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  • Ashland theater group says the show will go on

  • In the midst of a temporary leadership change, an ongoing search for permanent production space and a move to expand its board of directors, long-standing Ashland Contemporary Theater is as determined as ever to make this year a successful one.
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  • In the midst of a temporary leadership change, an ongoing search for permanent production space and a move to expand its board of directors, long-standing Ashland Contemporary Theater is as determined as ever to make this year a successful one.
    Evalyn Hansen, who has directed several works for ACT while serving on its board of directors over the past three years, will serve as interim artistic director in place of Jeannine Grizzard, the ACT board recently decided.
    Grizzard is stepping away from the position for the remainder of this year to recover from an adrenal-related stress disease, which is forcing her to slow down after three years at the theater's helm.
    "I have an adrenal disorder that needs downtime to heal," Grizzard said. "Constantly thinking about the next show was not helping me to heal from the corrective surgery I received for the disorder."
    "I need time to not be the one obsessing about the fate of the theater. That's someone else's job right now," she said.
    Grizzard announced she was stepping away from her role as artistic director in February.
    She will continue serving on the theater's board of directors, reviewing plays for production there, and, health permitting, produce a contemporary Christmas play near the end of the year for ACT, Hansen said.
    "The plan is for Jeannine to come back as our artistic director at the end of the year," Hansen said.
    Grizzard said if someone had stepped forward willing to take over her former position full time, she likely would not have agreed to come back at the end of this year.
    "I wanted the theater to have the opportunity to find somebody to put on four or five events a year, like I did," Grizzard said.
    After a series of meetings, "that person did not emerge," she said.
    Both Hansen and Grizzard acknowledged that the theater's inability to offer a living wage to its artistic director likely played a role in the dearth of possible replacements.
    "In order to find someone who will want to do this for ACT, a living wage needs to be procured," Grizzard said. "We're just not in a position to do that right now ... our money goes toward plays."
    Grizzard said as long as ACT can continue producing several shows each of the next few years, it should begin to qualify for support from foundations and grants.
    "Even though we're old, we're new at regular producing ... we need a track record we can access for these opportunities," she said. "Machinery is in the works and procedures are under way to increase the theater's income."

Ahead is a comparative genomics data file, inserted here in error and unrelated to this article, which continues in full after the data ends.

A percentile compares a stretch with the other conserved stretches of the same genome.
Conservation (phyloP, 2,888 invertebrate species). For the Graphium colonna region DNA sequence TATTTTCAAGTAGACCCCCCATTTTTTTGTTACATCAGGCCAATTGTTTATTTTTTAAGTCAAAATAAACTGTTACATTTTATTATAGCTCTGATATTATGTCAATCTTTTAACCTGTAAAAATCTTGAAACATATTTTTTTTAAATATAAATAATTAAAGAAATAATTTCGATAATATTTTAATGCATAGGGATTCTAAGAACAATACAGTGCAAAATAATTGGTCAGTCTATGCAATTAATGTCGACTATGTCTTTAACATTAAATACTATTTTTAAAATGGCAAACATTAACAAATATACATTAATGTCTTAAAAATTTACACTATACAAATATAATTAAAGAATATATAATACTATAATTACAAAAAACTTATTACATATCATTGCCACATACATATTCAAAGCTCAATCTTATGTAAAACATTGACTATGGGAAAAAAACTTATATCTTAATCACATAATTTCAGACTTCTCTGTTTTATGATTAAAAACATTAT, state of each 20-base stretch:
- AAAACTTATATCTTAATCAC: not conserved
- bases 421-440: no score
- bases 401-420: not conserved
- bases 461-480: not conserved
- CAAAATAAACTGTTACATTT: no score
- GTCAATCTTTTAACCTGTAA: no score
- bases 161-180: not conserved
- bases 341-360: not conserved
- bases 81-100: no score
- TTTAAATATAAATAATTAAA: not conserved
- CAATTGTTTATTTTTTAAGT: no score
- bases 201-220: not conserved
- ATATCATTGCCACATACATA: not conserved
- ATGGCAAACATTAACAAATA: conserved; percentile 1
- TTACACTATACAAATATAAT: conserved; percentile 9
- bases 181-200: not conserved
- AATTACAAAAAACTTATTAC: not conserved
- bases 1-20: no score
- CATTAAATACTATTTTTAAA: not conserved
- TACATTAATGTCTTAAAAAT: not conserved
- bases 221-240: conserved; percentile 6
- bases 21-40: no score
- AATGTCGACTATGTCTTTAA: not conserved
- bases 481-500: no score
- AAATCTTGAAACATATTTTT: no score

Much of that support will have to come from the local level, she said.
    ACT will produce a staged reading for local playwrights during the last weekend in June at Ashland Community Center. The theater is accepting submissions of short plays for the reading until May 1, she said. It will be one of at least three events this year, said Hansen, who writes the "Backstage" column for the Daily Tidings.
    Additionally, the theater is soliciting new plays for future productions from local playwrights, she said, and is looking for experienced producers, directors and volunteers.
    In July, the theater will host an improvisation workshop at the community center, which is where Grizzard's Christmas production is scheduled to be shown in December, Hansen said.
    The theater is also considering whether to sponsor an additional full-production play in October, Grizzard said.
    In terms of the Ashland Community Center, "right now it's as close as a home gets for us," Hansen said.
    Grizzard said ACT has some "promising" leads on a new space to permanently house its productions, but no contracts have been discussed.
    ACT produced its plays in the Bellview Grange for several years until the grange ended the relationship in February 2012, citing scheduling conflicts. A new theater company, Theatre Convivio, formed by grange member Richard Heller, will begin producing plays there in August.
    With Hansen at the helm, ACT's board of directors has expanded to six members with the additions of Lyda Woods, a local actor and director, and Joe Suste, a Phoenix-based Realtor and playwright.
    "I think they make us a stronger board. ... Artistically, we have always had a strong board, but we are looking for members to bring in from the business community," Hansen said.
    She said the ACT board has four positions it would like to fill this year. Anyone interested can contact ACT through its website at ashlandcontemporarytheatre.org, or call 541-482-7742.
    "It's an exciting time for us," Hansen said. "We're a strong artistic group of people who are very energetic and enthused about the season ahead."
    Sam Wheeler is a freelance writer living in Talent. Email him at samuelcwheeler@gmail.com.
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